My work is centered around a few physical and emotional feelings such as the growth of a shape or form, the filling of a crack, the expansion and contraction of matter, the change, mutation, metamorphosis of a shape. Coupled to those feelings are some more rational concerns such as the relationship of a unit to the whole, the similarities of motion cycles and evolution in different worlds seemingly without connections.


variation 6.9 × 9 inches, 1973.

Most of these feelings and concerns are conveyed by my works: gears revolving all at the same time, with patterns of colour repeated on each gear surface, creating optical illusions and colour changes due to eye fatigue; square linear shapes out of steel coil, expanding and contracting in a given path; gel silicon cubes disintegrating into organic motion when vibrated; neon lines revolving and creating an electric light ballet; lines moving on a surface, constantly changing the proportions of the divided areas. All those works are made of mechanical components. They come alive only when in motion, since motion is the vehicle to express visual phenomena.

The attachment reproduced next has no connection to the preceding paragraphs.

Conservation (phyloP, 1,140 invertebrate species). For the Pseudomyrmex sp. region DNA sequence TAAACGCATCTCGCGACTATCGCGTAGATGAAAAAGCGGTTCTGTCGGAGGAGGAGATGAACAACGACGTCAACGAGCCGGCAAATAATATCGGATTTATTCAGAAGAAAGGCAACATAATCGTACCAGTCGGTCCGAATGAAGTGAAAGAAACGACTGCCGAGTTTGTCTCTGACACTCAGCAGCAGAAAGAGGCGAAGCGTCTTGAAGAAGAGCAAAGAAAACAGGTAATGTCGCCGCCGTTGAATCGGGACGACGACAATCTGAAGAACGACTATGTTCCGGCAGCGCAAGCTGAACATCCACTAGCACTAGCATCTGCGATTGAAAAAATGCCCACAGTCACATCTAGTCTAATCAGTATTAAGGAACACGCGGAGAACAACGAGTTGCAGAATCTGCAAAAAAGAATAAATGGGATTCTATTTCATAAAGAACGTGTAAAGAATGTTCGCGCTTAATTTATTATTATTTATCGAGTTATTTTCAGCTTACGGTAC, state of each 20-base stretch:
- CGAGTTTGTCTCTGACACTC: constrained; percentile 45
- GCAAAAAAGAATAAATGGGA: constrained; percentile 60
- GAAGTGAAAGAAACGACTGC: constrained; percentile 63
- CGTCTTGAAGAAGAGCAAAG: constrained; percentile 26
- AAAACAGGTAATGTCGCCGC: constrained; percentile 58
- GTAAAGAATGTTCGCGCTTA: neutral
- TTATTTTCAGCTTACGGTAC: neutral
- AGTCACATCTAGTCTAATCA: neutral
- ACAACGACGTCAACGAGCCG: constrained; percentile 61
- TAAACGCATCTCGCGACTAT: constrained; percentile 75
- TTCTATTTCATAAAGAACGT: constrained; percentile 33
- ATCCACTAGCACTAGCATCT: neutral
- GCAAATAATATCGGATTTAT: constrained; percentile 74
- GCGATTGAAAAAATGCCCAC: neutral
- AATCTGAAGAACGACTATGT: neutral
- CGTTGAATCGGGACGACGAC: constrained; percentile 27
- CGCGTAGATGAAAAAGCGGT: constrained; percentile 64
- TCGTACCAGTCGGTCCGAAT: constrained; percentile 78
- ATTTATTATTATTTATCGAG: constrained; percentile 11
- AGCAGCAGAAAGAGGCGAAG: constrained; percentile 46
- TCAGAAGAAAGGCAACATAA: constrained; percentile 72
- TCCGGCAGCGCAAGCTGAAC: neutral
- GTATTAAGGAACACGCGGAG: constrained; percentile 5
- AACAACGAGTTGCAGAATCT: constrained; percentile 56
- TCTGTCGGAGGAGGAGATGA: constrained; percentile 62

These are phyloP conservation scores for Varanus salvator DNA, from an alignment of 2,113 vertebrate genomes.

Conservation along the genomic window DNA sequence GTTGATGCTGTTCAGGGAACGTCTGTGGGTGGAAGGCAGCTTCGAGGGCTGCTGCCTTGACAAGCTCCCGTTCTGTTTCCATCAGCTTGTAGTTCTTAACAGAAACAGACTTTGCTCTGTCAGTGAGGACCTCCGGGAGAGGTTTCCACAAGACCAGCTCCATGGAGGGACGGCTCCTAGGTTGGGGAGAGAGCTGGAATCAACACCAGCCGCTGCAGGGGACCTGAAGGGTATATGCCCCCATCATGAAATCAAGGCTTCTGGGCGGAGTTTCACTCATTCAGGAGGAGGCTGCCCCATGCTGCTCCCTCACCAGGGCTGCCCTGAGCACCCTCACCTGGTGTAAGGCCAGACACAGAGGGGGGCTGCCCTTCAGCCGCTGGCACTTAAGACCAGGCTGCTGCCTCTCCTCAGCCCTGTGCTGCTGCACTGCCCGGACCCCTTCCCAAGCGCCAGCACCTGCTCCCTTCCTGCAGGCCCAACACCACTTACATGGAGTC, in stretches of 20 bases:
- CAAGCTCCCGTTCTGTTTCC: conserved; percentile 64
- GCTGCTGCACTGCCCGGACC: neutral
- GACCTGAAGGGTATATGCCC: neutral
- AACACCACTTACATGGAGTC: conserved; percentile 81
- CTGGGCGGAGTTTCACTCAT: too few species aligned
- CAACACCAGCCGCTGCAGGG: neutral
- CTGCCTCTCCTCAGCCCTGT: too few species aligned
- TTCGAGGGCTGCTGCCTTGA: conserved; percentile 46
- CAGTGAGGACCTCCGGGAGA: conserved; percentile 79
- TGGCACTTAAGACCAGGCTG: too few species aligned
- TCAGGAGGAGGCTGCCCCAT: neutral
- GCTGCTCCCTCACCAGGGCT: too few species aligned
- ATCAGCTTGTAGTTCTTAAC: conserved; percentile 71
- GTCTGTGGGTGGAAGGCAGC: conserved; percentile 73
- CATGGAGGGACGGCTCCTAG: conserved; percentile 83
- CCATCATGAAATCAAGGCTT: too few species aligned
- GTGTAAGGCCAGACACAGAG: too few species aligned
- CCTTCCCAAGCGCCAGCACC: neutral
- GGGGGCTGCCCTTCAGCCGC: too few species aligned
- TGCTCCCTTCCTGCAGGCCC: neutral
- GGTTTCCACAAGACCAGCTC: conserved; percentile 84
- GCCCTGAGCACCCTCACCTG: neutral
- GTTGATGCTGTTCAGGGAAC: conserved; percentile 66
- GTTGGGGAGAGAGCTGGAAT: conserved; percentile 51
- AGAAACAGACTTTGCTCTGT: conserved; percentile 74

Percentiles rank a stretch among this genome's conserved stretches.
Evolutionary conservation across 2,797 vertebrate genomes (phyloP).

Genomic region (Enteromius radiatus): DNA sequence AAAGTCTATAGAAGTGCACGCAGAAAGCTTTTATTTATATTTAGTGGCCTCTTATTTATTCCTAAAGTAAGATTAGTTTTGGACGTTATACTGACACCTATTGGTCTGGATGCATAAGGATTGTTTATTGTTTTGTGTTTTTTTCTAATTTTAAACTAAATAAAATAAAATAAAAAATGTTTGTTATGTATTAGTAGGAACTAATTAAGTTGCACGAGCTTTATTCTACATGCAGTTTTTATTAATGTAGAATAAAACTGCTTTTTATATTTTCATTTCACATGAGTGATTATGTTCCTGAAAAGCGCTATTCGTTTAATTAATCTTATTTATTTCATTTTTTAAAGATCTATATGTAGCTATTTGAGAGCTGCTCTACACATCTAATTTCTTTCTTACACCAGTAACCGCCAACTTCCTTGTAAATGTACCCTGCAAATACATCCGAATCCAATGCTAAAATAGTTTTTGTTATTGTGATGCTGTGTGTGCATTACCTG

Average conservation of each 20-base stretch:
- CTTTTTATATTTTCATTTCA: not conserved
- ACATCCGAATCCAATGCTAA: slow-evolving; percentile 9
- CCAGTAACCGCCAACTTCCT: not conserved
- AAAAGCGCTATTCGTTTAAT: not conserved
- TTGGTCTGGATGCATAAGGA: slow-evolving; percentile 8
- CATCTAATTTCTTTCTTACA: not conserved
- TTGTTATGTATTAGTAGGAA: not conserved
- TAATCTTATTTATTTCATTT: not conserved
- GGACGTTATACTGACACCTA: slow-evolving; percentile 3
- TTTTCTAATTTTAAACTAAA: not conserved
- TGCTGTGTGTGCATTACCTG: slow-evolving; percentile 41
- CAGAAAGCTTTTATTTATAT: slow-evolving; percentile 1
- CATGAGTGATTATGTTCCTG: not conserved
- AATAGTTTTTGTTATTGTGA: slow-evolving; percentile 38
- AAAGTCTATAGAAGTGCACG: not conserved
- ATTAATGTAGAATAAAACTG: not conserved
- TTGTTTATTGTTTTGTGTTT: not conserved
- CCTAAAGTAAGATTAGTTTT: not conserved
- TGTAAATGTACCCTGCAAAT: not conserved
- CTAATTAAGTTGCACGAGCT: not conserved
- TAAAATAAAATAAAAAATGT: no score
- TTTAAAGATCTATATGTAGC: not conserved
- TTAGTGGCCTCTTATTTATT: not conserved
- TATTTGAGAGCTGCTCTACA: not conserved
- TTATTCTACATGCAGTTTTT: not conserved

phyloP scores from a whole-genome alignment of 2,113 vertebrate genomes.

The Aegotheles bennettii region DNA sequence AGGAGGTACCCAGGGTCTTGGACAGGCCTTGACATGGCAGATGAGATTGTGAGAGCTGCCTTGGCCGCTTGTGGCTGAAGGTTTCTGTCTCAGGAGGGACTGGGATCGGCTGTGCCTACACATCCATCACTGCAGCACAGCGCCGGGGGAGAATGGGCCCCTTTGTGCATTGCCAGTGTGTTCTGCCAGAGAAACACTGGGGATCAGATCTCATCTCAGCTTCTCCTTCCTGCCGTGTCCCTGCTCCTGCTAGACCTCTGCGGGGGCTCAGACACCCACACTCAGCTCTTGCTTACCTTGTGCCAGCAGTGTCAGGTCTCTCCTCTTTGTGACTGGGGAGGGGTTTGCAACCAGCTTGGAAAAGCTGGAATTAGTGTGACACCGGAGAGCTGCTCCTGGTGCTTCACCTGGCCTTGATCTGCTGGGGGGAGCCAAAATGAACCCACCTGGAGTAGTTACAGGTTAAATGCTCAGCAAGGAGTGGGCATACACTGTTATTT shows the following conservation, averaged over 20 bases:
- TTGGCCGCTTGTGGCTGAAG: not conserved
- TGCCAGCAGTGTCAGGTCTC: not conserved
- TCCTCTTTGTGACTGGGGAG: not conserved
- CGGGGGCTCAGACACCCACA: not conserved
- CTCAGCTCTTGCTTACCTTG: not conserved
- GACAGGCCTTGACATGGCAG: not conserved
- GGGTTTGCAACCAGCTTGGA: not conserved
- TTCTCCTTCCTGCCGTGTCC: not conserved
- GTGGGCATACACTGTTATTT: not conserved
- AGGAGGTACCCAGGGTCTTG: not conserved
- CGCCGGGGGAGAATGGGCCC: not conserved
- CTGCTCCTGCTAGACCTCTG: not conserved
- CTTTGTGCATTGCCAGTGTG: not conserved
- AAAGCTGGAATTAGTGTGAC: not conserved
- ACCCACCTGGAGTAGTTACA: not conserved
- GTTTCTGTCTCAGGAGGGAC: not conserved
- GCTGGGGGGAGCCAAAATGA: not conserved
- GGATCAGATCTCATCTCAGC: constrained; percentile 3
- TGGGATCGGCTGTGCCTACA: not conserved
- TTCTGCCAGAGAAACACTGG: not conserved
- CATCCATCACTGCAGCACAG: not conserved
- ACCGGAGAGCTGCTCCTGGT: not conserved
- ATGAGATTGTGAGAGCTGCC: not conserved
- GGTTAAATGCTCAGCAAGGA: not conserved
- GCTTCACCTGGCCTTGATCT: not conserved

variation 1.9 × 9 inches, 1973.


Variations from a film sequence.

When I began to work with computers, my first reflex was to recreate on the cathode-ray tube most of the visual phenomena I had created by mechanical means. Soon I realized the amazing potential of the computer and began to expand my ideas into more graphically oriented work. As a result, I produced some short animation films.

I found myself very much at ease with a computer, mainly because I was already used to working within a defined system, with the constraints of mechanics. Yet there is a great difference between computer art and other media. The exchange, while the process of creation is happening, seems more alive because of its instantaneity. It is almost like having a conversation with someone from which something visual results. This very aspect of the computer, along with its extraordinary speed of execution, is what I appreciate most when working through this medium.

Montreal, Canada
June 1974


This statement was prepared originally to accompany a portfolio of computer art published by GALERIE + EDITIONS GILLES GHEERBRANT, Montreal, Canada.

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